$ gcloud app create

Run locally

$ mvn appengine:run

The application is now running on http://localhost:8080/emojify. A request will respond with a 400 error code because no image is supplied. Test it by using the test image which was uploaded to your bucket when you built the project:

http://localhost:8080/emojify?objectName=test-emojify.png

Deploy to App Engine

$ mvn appengine:deploy

Once your app is deployed, you can test it out by using the test image which was uploaded to your bucket when you built the project:

https://YOUR_PROJECT_ID.appspot.com/emojify?objectName=test-emojify.png

If everything works as expected, you will receive a JSON response containing a Cloud Storage URI for your emojified image.

Extra Credit: Try uploading your own image by going to Google Cloud Console > Storage and upload an image to your bucket. Then call the backend and specify your image as the objectName:

https://YOUR_PROJECT_ID.appspot.com/emojify?objectName=YOUR_OBJECT_NAME

Wrapping Up

As you can see, our backend does not actually require a frontend! Having an image in your GCS bucket is enough! Now let's create an Android app to connect to our new backend!

Overview

Even though our Emojify backend can be used without a frontend, in practice you would interface your backends with nice frontends. In this case, our Android app will send pictures to the backend and display resulting images.

What you will build

You will build a single activity Android app that communicates with Emojify backend.

Key Dependencies

Download Source code (optional)

If you haven't yet downloaded the source code

Download source code

OR clone the GitHub repository

$ git clone https://github.com/GoogleCloudPlatform/kotlin-samples.git
$ cd kotlin-samples/getting-started/android-with-appengine/frontend

Open project in Android Studio

The code for the Android app is in the directory getting-started/android-with-appengine/frontend.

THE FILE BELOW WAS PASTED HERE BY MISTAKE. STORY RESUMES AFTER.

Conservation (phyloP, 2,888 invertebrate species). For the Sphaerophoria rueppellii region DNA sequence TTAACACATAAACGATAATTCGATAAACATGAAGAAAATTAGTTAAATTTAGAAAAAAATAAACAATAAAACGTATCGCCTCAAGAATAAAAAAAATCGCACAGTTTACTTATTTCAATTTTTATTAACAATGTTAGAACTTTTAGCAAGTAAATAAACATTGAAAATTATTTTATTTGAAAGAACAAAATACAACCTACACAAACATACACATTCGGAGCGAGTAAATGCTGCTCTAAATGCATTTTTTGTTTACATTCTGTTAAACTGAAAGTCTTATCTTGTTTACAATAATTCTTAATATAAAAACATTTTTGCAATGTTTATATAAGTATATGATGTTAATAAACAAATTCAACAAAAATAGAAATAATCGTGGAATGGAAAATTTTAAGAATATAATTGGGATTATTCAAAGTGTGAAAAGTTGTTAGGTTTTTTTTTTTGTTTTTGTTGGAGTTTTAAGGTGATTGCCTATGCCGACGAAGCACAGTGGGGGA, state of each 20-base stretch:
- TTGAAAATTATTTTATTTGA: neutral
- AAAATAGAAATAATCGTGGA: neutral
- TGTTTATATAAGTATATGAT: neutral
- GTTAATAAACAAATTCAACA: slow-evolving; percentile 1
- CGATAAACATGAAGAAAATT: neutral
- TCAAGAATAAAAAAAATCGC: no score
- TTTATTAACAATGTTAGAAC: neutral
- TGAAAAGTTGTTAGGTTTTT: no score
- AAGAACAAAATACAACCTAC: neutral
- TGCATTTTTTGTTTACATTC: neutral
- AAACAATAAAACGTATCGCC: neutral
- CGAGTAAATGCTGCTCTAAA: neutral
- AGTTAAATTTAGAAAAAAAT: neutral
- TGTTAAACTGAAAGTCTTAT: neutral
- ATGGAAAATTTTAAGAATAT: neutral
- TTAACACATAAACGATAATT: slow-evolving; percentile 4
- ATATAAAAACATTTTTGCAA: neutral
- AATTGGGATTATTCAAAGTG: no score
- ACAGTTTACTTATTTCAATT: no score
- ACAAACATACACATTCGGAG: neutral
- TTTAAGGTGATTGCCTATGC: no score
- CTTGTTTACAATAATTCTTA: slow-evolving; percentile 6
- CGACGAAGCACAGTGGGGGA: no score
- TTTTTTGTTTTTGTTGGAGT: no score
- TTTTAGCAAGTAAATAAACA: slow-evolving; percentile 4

Create a Firebase project

  1. Go to the Firebase console
  2. Select Add Project
  3. Choose the Google Cloud project you used for the backend

Make your bucket public

The Storage Security Rule of your bucket is by default set to Private. You will need to make it Public just for the sake of this demo. Ideally, you should implement an authentication system and condition Storage access to successful user authentication.

Connect the Android app to Firebase

You can use Android Studio Firebase Assistant or link your project to Firebase manually.

If using Firebase Assistant, you can connect your app by navigating to Tools > Firebase > Storage > and clicking Connect your app. Remember to select the right Google Cloud project.

One last thing

In src/main/assets/application.properties, set value of cloud.project.id to your Google Cloud project ID. You can find it in the Google Cloud Console.

src/main/assets/application.properties

cloud.project.id = REPLACE_THIS_WITH_YOUR_PROJECT_ID

You are all set!

It's happening!

Displaying User album and retrieving selected image

This is the code that allows a user to select an existing image from his album or take a new picture using Camera2 API. All of this can happen in a single call, thanks to the Album SDK.

ImageActivity.kt

private fun selectImage() {
   Album.image(this)
       .singleChoice()
       .camera(true)
       .columnCount(2)
       .widget(
           Widget.newDarkBuilder(this)
               .title(toolbar!!.title.toString())
               .build()
       )
       .onResult { result ->
           /* do something */
       }
       .onCancel {
           finish()
       }
       .start()
}

We retrieve the selected image in .onResult callback function. Observe what happens at the 4th line of the code snippet below.

ImageActivity.kt

.onResult { result ->
  albumFiles.clear()
  albumFiles.addAll(result)
  if (result.size > 0) load(result[0].path)
}

And guess what the load function does...